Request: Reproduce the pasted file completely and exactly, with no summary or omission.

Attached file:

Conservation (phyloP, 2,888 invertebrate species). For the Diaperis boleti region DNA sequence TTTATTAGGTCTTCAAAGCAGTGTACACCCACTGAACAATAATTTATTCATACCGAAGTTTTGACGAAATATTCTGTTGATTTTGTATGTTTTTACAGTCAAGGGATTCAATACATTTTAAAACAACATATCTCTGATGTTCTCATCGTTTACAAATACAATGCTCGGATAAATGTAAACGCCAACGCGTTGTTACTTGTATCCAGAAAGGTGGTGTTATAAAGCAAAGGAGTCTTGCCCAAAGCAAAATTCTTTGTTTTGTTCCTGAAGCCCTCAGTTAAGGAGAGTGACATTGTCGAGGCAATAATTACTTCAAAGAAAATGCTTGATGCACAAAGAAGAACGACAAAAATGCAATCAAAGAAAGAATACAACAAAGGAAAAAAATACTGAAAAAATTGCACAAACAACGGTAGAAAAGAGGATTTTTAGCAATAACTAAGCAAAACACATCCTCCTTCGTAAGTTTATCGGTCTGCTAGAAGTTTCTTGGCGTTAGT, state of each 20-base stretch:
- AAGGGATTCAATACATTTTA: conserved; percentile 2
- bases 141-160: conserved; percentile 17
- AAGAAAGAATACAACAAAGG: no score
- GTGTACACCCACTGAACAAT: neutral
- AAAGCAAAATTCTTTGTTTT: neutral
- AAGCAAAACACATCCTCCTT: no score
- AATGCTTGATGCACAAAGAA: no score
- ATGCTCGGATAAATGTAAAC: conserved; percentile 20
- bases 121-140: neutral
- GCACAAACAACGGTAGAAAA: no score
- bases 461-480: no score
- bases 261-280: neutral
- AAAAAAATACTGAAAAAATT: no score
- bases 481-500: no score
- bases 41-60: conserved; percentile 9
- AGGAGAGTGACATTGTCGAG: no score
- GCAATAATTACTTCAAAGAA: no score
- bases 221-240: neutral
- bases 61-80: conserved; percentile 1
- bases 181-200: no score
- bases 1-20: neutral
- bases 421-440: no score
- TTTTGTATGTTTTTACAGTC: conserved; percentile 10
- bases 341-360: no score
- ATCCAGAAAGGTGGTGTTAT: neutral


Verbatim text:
Conservation (phyloP, 2,888 invertebrate species). For the Diaperis boleti region DNA sequence TTTATTAGGTCTTCAAAGCAGTGTACACCCACTGAACAATAATTTATTCATACCGAAGTTTTGACGAAATATTCTGTTGATTTTGTATGTTTTTACAGTCAAGGGATTCAATACATTTTAAAACAACATATCTCTGATGTTCTCATCGTTTACAAATACAATGCTCGGATAAATGTAAACGCCAACGCGTTGTTACTTGTATCCAGAAAGGTGGTGTTATAAAGCAAAGGAGTCTTGCCCAAAGCAAAATTCTTTGTTTTGTTCCTGAAGCCCTCAGTTAAGGAGAGTGACATTGTCGAGGCAATAATTACTTCAAAGAAAATGCTTGATGCACAAAGAAGAACGACAAAAATGCAATCAAAGAAAGAATACAACAAAGGAAAAAAATACTGAAAAAATTGCACAAACAACGGTAGAAAAGAGGATTTTTAGCAATAACTAAGCAAAACACATCCTCCTTCGTAAGTTTATCGGTCTGCTAGAAGTTTCTTGGCGTTAGT, state of each 20-base stretch:
- AAGGGATTCAATACATTTTA: conserved; percentile 2
- bases 141-160: conserved; percentile 17
- AAGAAAGAATACAACAAAGG: no score
- GTGTACACCCACTGAACAAT: neutral
- AAAGCAAAATTCTTTGTTTT: neutral
- AAGCAAAACACATCCTCCTT: no score
- AATGCTTGATGCACAAAGAA: no score
- ATGCTCGGATAAATGTAAAC: conserved; percentile 20
- bases 121-140: neutral
- GCACAAACAACGGTAGAAAA: no score
- bases 461-480: no score
- bases 261-280: neutral
- AAAAAAATACTGAAAAAATT: no score
- bases 481-500: no score
- bases 41-60: conserved; percentile 9
- AGGAGAGTGACATTGTCGAG: no score
- GCAATAATTACTTCAAAGAA: no score
- bases 221-240: neutral
- bases 61-80: conserved; percentile 1
- bases 181-200: no score
- bases 1-20: neutral
- bases 421-440: no score
- TTTTGTATGTTTTTACAGTC: conserved; percentile 10
- bases 341-360: no score
- ATCCAGAAAGGTGGTGTTAT: neutral